United States, ex rel. et al v. T L Peterson, Inc. et al

Filing 189

ORDER by Judge Kandis A. Westmore denying Plaintiff's 126 Motion for Sanctions. (kawlc1, COURT STAFF) (Filed on 9/23/2019)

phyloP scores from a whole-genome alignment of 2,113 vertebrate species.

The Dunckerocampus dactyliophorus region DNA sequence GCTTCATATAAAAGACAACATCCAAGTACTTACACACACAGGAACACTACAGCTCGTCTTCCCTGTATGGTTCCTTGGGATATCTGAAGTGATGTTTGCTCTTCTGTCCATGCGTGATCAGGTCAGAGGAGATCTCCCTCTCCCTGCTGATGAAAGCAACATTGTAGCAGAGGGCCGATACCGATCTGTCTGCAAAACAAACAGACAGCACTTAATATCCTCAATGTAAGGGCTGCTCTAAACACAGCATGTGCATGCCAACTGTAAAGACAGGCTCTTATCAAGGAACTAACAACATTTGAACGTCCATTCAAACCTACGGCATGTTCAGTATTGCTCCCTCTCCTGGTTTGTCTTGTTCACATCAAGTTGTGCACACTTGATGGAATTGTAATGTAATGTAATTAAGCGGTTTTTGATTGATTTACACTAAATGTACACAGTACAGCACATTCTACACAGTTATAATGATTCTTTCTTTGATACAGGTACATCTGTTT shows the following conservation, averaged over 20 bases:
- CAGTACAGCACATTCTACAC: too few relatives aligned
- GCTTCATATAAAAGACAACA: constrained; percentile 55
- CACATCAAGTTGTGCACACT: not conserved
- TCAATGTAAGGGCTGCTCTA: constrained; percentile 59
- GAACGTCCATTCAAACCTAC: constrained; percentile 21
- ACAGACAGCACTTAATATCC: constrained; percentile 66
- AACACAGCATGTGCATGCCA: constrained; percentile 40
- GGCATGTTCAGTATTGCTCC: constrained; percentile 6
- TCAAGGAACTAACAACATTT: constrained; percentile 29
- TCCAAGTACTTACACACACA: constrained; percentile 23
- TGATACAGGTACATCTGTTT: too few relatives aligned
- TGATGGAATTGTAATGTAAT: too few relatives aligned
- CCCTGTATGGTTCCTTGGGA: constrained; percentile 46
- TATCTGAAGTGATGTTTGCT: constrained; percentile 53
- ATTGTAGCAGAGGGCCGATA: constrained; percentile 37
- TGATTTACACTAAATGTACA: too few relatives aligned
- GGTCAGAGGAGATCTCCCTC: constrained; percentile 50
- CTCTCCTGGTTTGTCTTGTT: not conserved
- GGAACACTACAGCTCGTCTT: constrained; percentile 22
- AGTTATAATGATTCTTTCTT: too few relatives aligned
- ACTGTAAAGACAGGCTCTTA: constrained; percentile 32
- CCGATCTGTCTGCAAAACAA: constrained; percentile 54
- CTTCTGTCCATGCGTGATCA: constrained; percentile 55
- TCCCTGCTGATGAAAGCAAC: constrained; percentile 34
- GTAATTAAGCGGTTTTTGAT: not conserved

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1 2 3 4 UNITED STATES DISTRICT COURT 5 NORTHERN DISTRICT OF CALIFORNIA 6 7 UNITED STATES, EX REL., et al., Plaintiffs, 8 9 10 United States District Court Northern District of California 11 Case No. 4:17-cv-02277-KAW ORDER DENYING PLAINTIFF'S MOTION FOR SANCTIONS v. Re: Dkt. No. 126 T L PETERSON, INC., et al., Defendants. 12 13 On November 14, 2018, Plaintiff Matthew Zugsberger filed a motion for sanctions, or in 14 the alternative, to show cause for failure to pay maintenance and cure, as required by the Court’s 15 September 28, 2018 order. (Pl.’s Mot., Dkt. No. 126.) 16 The Court held a hearing on the motion for sanctions on December 20, 2018, and a 17 subsequent hearing on the order to show cause on January 31, 2019. Upon consideration of the 18 parties’ filings, as well as arguments made during the hearings, and for the reasons set forth below, 19 Plaintiff’s motion for sanctions is DENIED. 20 21 I. BACKGROUND Plaintiff Matthew Zugsberger allegedly sustained injuries while employed as a 22 commercial diver by Defendants Galindo Construction Company, Inc. and Ron Galindo. In 23 admiralty cases, “a seaman can ‘establish his entitlement to maintenance,’ by proving only that he 24 ‘bec[ame] ill’ or ‘injured while in the service of the ship.’” Barnes v. Sea Hawaii Rafting, LLC, 25 889 F.3d 517, 538 (9th Cir. 2018) (quoting Vella v. Ford Motor Co., 421 U.S. 1, 3 (1975)). 26 On September 28, 2018, the Court granted Plaintiff’s partial motion for summary 27 judgment, and awarded maintenance and cure to Plaintiff during the pendency of the case. 28 (9/28/18 Order, Dkt. No. 116.) Specifically, the Court ordered Defendants to (1) pay all past cure 1 incurred by Plaintiff within 60 days; (2) pay all past maintenance, in the amount of $33,476.86, 2 within 60 days; (3) pay maintenance in the amount of $53.33 per day going forward; and (4) “pay 3 and authorize on an ongoing basis all reasonable cure incurred by Plaintiff on or after the date of 4 this Order until Plaintiff reaches maximum cure for his injuries which manifested during the 5 Project.” Id. at 20-21. All past due amounts were due on or before November 27, 2018. On November 14, 2018, Plaintiff filed a motion for sanctions for failure to pay 6 7 maintenance at $53.33/day commencing on September 28, 2018, and to authorize and pay cure on 8 an ongoing basis from September 28, 2018 forward. (Pl.’s Mot., Dkt. No. 126 at 3.) On 9 November 28, 2018, Defendants filed an opposition. (Defs.’ Opp’n, Dkt. No. 127.) On December 10 6, 2018, Plaintiff filed a reply. (Pl.’s Reply, Dkt. No. 137.) On December 13, 2018, Defendants filed objections to evidence Plaintiff filed in support United States District Court Northern District of California 11 12 of his reply. On December 14, 2018, Plaintiff filed a request for court approval to submit a 13 response to Defendants’ evidentiary objections. On December 20, 2018, the Court held a hearing 14 on Plaintiff’s motion for sanctions. Following the hearing, the Court issued an order to show cause to Defendants to show why 15 16 they should not be subject to sanctions for not fully complying with the Court’s September 28, 17 2018 order. (Dkt. No. 145.) Therein, the Court overruled Defendants’ objections, and denied 18 Plaintiff’s request as moot. On January 31, 2019, the Court held a hearing on the order to show 19 cause. 20 21 II. LEGAL STANDARD A court may impose sanctions under its inherent powers where a party has willfully 22 disobeyed a court order, or where the party has “acted in bad faith, vexatiously, or for oppressive 23 reasons.” Octane Fitness, LLC v. ICON Health & Fitness, Inc., 134 S. Ct. 1749, 1758 (2014) 24 (citation omitted). These powers, however, “must be exercised with restraint and discretion.” 25 Chambers v. NASCO, Inc., 501 U.S. 32, 44 (1991). Accordingly, the bad-faith requirement sets a 26 “high threshold,” Primus Auto. Fin. Servs., Inc. v. Batarse, 115 F.3d 644, 649 (9th Cir. 1997), 27 which may be met by willful misconduct, or recklessness that is coupled with an improper 28 purpose. Fink v. Gomez, 239 F.3d 989, 993-94 (9th Cir. 2001). It is the moving party’s burden to 2 1 demonstrate that the party against whom it seeks sanctions acted with the requisite bad faith or 2 improper purpose. See Burnett v. Conseco, Inc., 87 F. Supp. 3d 1238, 1249 (N.D. Cal. 2015). III. 3 DISCUSSION 4 At the December 20, 2018 hearing, the parties informed the Court that the only provision 5 of the September 28, 2018 order that Defendants had complied with was the paying maintenance 6 rate of $53.33 per day going forward. The Court notes that the past due maintenance and cure 7 were not due until sixty days after the order was issued, or November 27, 2018. At the time the 8 motion was filed on November 14, 2018, however, those amounts were not yet due. On January 31, 2019, the Court held a hearing on the order to show cause, and the parties 10 informed the Court that ongoing maintenance was being paid on the first and fifteenth days of the 11 United States District Court Northern District of California 9 month. The Court reminded the parties that ongoing maintenance and cure was due before the 12 motion was filed, and that the undersigned had already found Plaintiff’s course of treatment 13 reasonable. As a result, the fact that Defendants’ expert disagreed on the course of treatment was 14 immaterial at that juncture. As of January 31, 2019, the parties agreed that all payments were 15 being made as required by the September 28, 2018 order. The only exception was that Defendants 16 were experiencing some difficulty paying for certain appointments due to Plaintiff filling out 17 paperwork incorrectly, and the parties were working on prepaying for an upcoming medical 18 appointment. 19 At the hearing, Plaintiff argued that he had to file the motion for sanctions to receive his 20 payments. It is unclear to the Court, however, because Plaintiff filed the motion prematurely. The 21 past due payments were not due until sixty days after the order, or November 27, 2018. He filed 22 his motion on November 14, 2018. Thus, sanctions are not appropriate for the past due amounts. 23 Defendants claim to have experienced some financial hardship, which made it difficult to make 24 the payments, but have since received a large payment and are drawing on the company’s line of 25 credit for the remaining funds. 26 On February 19, 2019, Defendants filed a motion to adjust the maintenance rate on the 27 grounds that Plaintiff had moved back to Upper Lake, California on August 12, 2018, which has a 28 lower cost of living than Chula Vista, California, and did so without informing Defendants. (Dkt. 3 1 No. 159.) On March 29, 2019, the Court granted the motion, and ordered Plaintiff to pay back the 2 difference in maintenance rates within six months. (Dkt. No. 173.) 3 On September 5, 2019, the parties filed a joint status report, and Plaintiff appears to have 4 received his maintenance and cure until his incarceration in August 2019. The parties agree, 5 although Plaintiff reserves the right to later contest, that he is not entitled to maintenance and cure 6 while he is in jail or prison. (Dkt. No. 188 at 3,5.) 7 In light of the foregoing, the Court finds that Plaintiff has not satisfied his burden of 8 showing that Defendants acted in bad faith or with an improper purpose, and declines to exercise 9 its inherent powers to impose sanctions. 10 IV. CONCLUSION United States District Court Northern District of California 11 In light of the foregoing, the Court DENIS Plaintiff’s motion for sanctions. 12 IT IS SO ORDERED. 13 Dated: September 23, 2019 __________________________________ KANDIS A. WESTMORE United States Magistrate Judge 14 15 16 17 18 19 20 21 22 23 24 25 26 27 28 4